Tamms Year Ten

Tamms C-MAX

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Tamms is located at the southern tip of Illinois, 360 miles from Chicago. Modeled after the “supermax” at Pelican Bay, California, the partially underground facility was designed to hold prisoners in permanent solitary confinement.

Men are kept in concrete cells twenty-four hours a day, seven days a week, with no sounds from the outside world and a very limited field of view. There is no physical contact. No phone calls are permitted. Food is served through a chuckhole called an “attached service delivery box” in the cell door.

There are no communal activities, no classes, no jobs, no education, and no rehabilitation programs. Incoming and outgoing mail is heavily censored—even Time magazine and Field and Stream have been refused. Most prisoners get to leave the cell for one hour a day to exercise in an empty enclosure, hardly bigger than their regular cell, with a wire-mesh roof. Doctors and psychologists have described prolonged isolation as torture, and the United Nations Committee Against Torture and numerous human rights groups have condemned the practices of supermax prisons in the U.S.

Supermax prisons like Tamms have been a model for jailers at Guantanamo Bay and Abu Ghraib, where isolation has been used to weaken prisoners prior to interrogation, leading to mental breakdowns. At Guantanamo Bay, solitary confinement exceeding four weeks requires special clearance; at Tamms, prisoners are kept in isolation for years on end.

Not surprisingly, many men have developed mental illnesses while there. They routinely cut or otherwise mutilate themselves, attempt suicide, scream uncontrollably for hours on end, and cover their cells with their own excrement—all predictable consequences of the torture of sensory deprivation.

Mental health treatment at Tamms often consists of stripping the men of their possessions (including their clothes), putting them in four-point restraints, subjecting them to twenty-four hour lighting, and controlling them with pepper spray and psychotropic drugs.

No one is sent to Tamms because of their crime—they are transferred from other Illinois prisons to Tamms. The initial proposal was that the men would be kept there for one to two years and then be sent back to the general population. Instead, it has become a place where men are kept indefinitely with no opportunity to appeal.

Some men are sent there for their gang affiliation, some for their behavior, and some because they are active litigators, jailhouse lawyers—or because their political organizing caused problems for prison administrators. In fact, some men have never had a disciplinary ticket or hadn’t had one for years before being sent to Tamms. Tamms was built with the rationale that extra punishment would help control gangs and deter violence in Illinois prisons. Yet, there is no evidence to support this theory. And these problems have declined steadily since before Tamms was constructed.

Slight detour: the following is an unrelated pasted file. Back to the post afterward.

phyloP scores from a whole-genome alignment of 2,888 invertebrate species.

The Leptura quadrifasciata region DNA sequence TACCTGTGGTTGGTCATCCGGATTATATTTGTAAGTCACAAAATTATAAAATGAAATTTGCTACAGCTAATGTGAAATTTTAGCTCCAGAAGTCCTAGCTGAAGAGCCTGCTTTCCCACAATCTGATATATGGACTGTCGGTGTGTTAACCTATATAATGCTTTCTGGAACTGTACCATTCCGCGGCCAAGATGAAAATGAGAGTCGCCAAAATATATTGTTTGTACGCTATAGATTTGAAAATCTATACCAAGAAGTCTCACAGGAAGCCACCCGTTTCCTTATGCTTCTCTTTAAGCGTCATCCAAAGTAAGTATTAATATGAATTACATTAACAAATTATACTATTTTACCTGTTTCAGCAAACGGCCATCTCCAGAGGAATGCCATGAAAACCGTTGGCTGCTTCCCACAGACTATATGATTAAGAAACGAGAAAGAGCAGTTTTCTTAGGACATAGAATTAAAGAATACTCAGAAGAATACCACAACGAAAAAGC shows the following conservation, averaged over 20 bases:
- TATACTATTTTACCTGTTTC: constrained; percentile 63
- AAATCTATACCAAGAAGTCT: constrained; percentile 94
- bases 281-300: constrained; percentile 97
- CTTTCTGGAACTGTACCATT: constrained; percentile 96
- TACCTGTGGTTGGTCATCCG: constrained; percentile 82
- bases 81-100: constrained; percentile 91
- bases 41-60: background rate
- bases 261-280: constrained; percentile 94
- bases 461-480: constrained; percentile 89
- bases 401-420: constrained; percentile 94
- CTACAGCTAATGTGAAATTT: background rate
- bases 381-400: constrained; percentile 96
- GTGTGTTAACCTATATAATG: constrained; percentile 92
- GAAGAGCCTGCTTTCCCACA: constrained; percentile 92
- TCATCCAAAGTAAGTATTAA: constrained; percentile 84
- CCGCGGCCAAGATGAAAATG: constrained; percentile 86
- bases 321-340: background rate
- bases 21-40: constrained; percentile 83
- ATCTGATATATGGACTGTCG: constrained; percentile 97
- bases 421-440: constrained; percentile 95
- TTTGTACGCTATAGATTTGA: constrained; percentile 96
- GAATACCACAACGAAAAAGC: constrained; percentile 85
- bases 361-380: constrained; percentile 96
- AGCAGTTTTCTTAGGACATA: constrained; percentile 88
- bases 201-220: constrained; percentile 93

Despite their circumstances, the men at Tamms are trying to survive and persevere. To quote one prisoner: “Locked down in a cell 24/7, year after year, no TV, no radio, no letters. It’s a hard life to endure. It’s like I’m on duty all day every day—just to keep a right frame of mind.”


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How does this happen in “The land of the free and the home of the brave”? In recent years I have blamed the immorality I see growing in this country as a product of the Bush administration but more and more I am coming to believe that this administration, with its blatancy, is only calling our attention to something that has existed for a long time.

We are the country that has demanded the rest of the world rewrite the definition of torture, while at the same time we call ourselves the standard for human rights issues, and justify our obvious disregard for human life by demanding other countries live up to standards we ignore.

That we treat our incarcerated criminals inhumanly should be no surprise to thinking human beings and it will continue until people such as yourselves force us to demand that our government live up to the principles in which we claim to believe.

Thank you for paying attention to people that have no voice.

Comment by Bobbi Ashley

[…] example is Tamms, a “supermax” prison facility in Illinois where inmates are held in solitary confinement for 23 […]

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